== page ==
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DATE: Friday 5th August 2011
VENUE: O2 Arena in London, UK
Reviews by Mark Holmes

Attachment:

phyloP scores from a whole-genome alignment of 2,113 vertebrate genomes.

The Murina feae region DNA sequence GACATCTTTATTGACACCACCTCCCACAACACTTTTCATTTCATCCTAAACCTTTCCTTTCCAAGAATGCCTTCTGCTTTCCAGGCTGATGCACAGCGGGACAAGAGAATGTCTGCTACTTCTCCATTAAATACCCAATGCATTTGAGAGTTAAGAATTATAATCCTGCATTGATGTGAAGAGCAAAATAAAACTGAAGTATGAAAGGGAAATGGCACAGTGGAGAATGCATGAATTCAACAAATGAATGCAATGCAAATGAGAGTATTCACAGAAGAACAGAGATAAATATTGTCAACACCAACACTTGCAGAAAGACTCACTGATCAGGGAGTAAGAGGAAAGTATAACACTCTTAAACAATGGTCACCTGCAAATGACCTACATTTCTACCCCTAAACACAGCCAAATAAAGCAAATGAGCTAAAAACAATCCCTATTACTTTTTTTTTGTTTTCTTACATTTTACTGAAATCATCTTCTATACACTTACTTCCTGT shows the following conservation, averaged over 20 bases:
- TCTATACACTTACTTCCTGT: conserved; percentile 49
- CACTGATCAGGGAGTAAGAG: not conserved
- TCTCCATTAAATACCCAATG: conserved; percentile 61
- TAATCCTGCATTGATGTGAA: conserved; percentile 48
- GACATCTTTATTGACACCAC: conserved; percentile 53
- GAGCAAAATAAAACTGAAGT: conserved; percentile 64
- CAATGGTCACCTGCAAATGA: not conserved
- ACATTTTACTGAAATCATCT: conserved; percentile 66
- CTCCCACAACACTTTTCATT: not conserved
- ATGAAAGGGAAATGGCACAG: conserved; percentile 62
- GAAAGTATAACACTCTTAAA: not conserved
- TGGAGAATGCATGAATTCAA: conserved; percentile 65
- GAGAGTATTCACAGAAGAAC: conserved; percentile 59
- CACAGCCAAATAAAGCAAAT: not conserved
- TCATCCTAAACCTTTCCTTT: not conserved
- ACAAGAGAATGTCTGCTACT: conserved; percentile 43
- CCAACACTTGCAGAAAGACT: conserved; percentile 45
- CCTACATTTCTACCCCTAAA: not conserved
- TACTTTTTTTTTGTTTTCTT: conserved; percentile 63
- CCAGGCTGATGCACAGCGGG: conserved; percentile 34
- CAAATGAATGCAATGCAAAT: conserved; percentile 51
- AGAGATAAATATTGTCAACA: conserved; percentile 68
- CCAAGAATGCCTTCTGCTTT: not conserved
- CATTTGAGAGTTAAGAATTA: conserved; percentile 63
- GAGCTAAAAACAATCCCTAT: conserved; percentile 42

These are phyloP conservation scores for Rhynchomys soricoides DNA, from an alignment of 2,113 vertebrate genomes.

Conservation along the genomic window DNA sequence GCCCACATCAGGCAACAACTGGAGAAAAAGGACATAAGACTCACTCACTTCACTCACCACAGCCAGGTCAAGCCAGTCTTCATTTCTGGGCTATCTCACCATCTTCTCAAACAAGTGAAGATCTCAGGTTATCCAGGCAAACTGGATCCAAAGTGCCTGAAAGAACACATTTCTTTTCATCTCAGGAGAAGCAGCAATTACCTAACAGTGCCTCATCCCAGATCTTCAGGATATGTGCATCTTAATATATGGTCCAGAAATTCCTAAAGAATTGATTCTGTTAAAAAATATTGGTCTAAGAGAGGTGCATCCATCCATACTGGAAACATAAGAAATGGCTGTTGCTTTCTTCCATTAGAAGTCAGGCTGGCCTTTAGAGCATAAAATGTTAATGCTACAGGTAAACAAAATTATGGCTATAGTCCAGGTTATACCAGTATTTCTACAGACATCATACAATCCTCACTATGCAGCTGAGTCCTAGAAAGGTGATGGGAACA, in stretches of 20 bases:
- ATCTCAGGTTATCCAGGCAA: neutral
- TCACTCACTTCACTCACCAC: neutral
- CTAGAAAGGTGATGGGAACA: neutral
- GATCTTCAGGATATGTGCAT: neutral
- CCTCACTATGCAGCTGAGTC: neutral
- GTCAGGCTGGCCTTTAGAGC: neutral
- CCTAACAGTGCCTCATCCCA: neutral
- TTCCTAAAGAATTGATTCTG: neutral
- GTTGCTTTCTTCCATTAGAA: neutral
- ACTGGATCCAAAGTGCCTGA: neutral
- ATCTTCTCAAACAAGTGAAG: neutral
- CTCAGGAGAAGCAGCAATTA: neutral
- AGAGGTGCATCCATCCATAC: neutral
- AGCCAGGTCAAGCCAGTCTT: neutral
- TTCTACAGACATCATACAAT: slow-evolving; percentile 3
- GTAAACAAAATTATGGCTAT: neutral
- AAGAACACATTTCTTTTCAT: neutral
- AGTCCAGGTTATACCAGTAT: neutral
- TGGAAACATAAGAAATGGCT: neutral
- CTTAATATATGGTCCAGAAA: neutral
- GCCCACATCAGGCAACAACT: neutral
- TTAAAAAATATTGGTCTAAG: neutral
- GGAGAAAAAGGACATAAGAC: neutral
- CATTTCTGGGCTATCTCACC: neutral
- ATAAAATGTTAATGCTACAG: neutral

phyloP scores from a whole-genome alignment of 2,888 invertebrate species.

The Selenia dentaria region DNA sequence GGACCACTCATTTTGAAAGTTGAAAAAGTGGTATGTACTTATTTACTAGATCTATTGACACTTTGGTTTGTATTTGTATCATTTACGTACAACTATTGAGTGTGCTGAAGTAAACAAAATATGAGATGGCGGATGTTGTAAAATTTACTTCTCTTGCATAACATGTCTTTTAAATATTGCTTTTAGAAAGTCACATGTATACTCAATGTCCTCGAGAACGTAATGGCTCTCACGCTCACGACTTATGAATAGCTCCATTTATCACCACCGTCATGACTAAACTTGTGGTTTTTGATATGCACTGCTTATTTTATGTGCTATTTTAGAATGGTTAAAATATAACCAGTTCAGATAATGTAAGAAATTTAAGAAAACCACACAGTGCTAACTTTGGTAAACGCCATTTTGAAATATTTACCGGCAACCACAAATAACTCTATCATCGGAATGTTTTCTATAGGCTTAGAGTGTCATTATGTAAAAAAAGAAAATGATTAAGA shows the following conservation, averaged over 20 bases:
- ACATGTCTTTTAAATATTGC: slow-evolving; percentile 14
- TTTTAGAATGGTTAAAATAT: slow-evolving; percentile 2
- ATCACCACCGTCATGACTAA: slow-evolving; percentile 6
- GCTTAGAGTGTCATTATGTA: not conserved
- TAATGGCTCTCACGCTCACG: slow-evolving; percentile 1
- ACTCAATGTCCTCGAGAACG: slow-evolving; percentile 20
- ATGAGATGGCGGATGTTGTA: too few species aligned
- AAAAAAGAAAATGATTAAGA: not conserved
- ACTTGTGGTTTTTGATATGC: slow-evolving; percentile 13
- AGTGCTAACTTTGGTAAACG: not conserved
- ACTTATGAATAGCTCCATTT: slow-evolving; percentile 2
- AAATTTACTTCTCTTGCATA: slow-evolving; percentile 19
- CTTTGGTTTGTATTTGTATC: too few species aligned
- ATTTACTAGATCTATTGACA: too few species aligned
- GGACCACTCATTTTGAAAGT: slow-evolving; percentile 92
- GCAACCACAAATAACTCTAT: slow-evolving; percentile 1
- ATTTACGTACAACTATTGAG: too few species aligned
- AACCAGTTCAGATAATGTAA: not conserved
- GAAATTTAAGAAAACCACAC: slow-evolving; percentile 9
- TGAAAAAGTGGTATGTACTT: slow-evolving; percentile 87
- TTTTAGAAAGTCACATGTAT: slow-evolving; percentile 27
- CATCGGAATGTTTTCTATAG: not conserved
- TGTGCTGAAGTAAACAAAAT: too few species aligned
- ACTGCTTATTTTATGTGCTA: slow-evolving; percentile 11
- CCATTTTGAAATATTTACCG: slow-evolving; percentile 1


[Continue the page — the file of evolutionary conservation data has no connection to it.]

Apart from three warm-up shows in small club venues around mainland Europe at the end of last month, Dragonforce have been off the touring circuit for over a year and a half so there's a sense of "in at the deep end" for the power metallers this evening. Undoubtedly, it's also something of a daunting task for new vocalist Marc Hudson who was announced as the replacement earlier this year for original frontman ZP Theart who parted company with the band in 2010. With London's O2 Arena only a third full as they take to the stage at 7:30pm, an hour after doors open, it seems they are not too popular a choice of support act amongst the Maiden aficionado. However, many of those who have turned out to see Dragonforce in action on these shores for the first time since their December 2009 UK tour greet the band with welcoming cheers. Unfortunately, right from the very first song, 'Heroes of Our Time', and throughout their forty five minute set, they sound terrible. A bass heavy mix renders most keyboards and rhythm guitar parts largely inaudible with drums and bass guitar dominating. Only vocals and the treble of the guitar solos cut through the low-end sonics. Newcomer Hudson sings well, similar in style to his predecessor although he needs to work on his stage entrance as simply wandering on and slowly walking up to your band mates with little acknowledgement of the audience will do little to win over a gig crowd in any size venue. The rest of the band look good on the O2's massive stage with guitarists Herman Li and Sam Totman running around energetically and striking all the right poses so it's somewhat of a shame that there's no aural clarity in what they play as this dampens the efficacy of their performance. And when they play set closer 'Through the Fire and Flames', Totman, Li and bassist Frédéric Leclercq take centre stage for a lengthy instrumental passage which leaves Hudson looking slightly awkward and eventually resigns himself to one corner where he attempts to enliven only a small section of fans rather than the audience en masse. But, fair play to the guy, apart from his evident inexperience of communicating with such a large audience, he still does fairly well under the circumstances. Dragonforce as a whole, though, ultimately suffer from the aforementioned sound problems which probably means they'll win over few, if any, new fans based on this evening's performance.